The Ontario Court of Appeal released its decision in Fraser v. Ontario (AG) yesterday. This was an appeal brought by the UFCW to the Agricultural Employees Protection Act, 2002. The central issues in the case was whether the legislation violates S. 2(d) and S. 15(1) of the Canadian Charter of Rights and Freedoms. The S. 2(d) challenge raised the issue of whether the legislation by failing to provide sufficient statutory protections to enable workers to exercise their freedom to organize and their right to bargain collectively violated 2(d). The equality challenge under s. 15 raised the issue of whether the legislation denied agricultural workers equal protections and equal benefit of the law based on their occupational status as agricultural workers.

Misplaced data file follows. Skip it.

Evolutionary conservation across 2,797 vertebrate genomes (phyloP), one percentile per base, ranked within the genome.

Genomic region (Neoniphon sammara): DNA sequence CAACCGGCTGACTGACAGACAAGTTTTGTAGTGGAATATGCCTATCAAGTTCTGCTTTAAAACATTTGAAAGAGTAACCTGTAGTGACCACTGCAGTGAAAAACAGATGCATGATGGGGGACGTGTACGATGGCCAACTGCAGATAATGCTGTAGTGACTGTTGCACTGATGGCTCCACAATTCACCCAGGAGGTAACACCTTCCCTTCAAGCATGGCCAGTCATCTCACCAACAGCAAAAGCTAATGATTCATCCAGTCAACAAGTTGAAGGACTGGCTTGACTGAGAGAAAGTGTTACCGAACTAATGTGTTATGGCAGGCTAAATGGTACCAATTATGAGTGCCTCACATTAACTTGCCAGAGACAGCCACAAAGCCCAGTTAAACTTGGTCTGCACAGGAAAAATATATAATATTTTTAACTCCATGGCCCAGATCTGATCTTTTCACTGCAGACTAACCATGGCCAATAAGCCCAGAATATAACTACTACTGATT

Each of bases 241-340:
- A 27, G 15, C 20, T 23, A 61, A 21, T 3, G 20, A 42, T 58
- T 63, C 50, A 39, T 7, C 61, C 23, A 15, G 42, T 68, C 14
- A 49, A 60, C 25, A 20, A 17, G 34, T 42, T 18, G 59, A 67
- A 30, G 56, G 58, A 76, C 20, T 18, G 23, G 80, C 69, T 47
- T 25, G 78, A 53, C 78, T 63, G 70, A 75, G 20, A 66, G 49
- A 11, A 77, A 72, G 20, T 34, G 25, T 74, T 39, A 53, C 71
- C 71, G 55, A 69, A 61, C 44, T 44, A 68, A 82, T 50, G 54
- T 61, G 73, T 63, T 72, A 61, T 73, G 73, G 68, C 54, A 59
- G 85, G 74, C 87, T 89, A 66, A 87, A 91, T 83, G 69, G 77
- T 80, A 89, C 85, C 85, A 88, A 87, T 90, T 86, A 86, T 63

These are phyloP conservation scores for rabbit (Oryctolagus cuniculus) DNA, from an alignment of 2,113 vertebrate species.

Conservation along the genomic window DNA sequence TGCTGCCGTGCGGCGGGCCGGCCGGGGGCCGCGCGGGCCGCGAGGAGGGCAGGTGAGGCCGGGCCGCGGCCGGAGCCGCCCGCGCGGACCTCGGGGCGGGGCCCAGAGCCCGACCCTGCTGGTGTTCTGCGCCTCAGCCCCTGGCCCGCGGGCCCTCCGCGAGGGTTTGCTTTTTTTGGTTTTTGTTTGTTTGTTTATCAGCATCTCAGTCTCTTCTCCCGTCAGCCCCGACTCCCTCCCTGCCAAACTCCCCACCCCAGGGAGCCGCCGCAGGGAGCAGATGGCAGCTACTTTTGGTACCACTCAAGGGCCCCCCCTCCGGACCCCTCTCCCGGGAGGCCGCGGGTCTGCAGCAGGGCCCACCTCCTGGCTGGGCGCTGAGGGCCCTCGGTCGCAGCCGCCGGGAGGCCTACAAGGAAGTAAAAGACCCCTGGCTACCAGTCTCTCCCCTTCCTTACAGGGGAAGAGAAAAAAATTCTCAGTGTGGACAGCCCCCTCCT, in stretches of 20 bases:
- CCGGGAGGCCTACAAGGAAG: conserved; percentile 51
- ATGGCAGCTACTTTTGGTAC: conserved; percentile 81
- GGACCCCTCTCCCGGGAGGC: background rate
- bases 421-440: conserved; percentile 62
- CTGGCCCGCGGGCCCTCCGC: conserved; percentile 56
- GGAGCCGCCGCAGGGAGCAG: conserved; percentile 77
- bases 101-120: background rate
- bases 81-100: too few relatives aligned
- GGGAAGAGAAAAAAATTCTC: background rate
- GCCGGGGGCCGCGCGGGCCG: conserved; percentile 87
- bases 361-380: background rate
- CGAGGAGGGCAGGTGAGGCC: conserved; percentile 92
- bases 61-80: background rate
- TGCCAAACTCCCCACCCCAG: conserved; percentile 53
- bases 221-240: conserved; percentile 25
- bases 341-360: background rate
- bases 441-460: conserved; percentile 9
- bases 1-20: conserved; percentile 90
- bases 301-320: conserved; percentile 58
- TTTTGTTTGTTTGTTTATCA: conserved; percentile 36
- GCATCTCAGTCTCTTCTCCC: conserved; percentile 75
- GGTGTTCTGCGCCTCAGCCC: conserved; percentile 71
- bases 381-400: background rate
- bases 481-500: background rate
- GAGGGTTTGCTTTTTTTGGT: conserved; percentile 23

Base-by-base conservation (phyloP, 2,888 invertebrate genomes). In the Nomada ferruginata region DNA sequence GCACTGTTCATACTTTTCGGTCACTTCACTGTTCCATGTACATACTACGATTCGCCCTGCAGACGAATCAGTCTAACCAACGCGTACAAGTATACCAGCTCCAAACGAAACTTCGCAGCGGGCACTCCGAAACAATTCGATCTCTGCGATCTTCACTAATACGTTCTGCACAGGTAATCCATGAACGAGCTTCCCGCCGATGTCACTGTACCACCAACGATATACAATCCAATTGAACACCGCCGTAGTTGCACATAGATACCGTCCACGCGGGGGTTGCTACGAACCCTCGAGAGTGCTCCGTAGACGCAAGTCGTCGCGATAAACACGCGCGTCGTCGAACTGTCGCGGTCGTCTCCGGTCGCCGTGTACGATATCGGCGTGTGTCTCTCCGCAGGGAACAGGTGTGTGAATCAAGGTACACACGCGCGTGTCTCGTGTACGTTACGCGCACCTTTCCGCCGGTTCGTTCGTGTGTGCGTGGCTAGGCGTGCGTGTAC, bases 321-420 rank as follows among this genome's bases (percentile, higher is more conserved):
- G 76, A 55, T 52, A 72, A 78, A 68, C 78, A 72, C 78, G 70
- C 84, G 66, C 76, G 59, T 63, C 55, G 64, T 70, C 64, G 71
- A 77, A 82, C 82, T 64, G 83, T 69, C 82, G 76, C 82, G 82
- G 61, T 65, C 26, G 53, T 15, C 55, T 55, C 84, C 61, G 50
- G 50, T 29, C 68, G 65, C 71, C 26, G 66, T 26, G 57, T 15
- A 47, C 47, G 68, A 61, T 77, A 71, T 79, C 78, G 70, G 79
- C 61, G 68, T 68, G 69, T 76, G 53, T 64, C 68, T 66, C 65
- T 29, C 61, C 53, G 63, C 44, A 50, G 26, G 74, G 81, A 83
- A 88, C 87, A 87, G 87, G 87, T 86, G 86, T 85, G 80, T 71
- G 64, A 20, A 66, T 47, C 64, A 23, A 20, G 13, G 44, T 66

The Court of Appeal found that the AEPA breached 2(d). More specifically the court concluded that "the AEPA substantially impairs the capacity of agricultural workers to meaningfully exercise their right to bargain collectively." The violation of 2(d) was not saved under s. 1 of the Charter. The court declared the AEPA constitutionally invalid but suspended the declaration of invalidity for 12 months in order to allow the government time to "determine the manner in which it wishes to statutorily protect the collective bargaining rights of agricultural workers." (Para 13)
On the s. 15 claim the court found that while the AEPA perpetuates and reinforces the pre-existing disadvantage of agricultural workers, it did not constitute a violation of section 15 because the distinction is not based on an enumerated or analogous ground. (see paras 109 - 114) It will be interesting to see if the government appeals the case.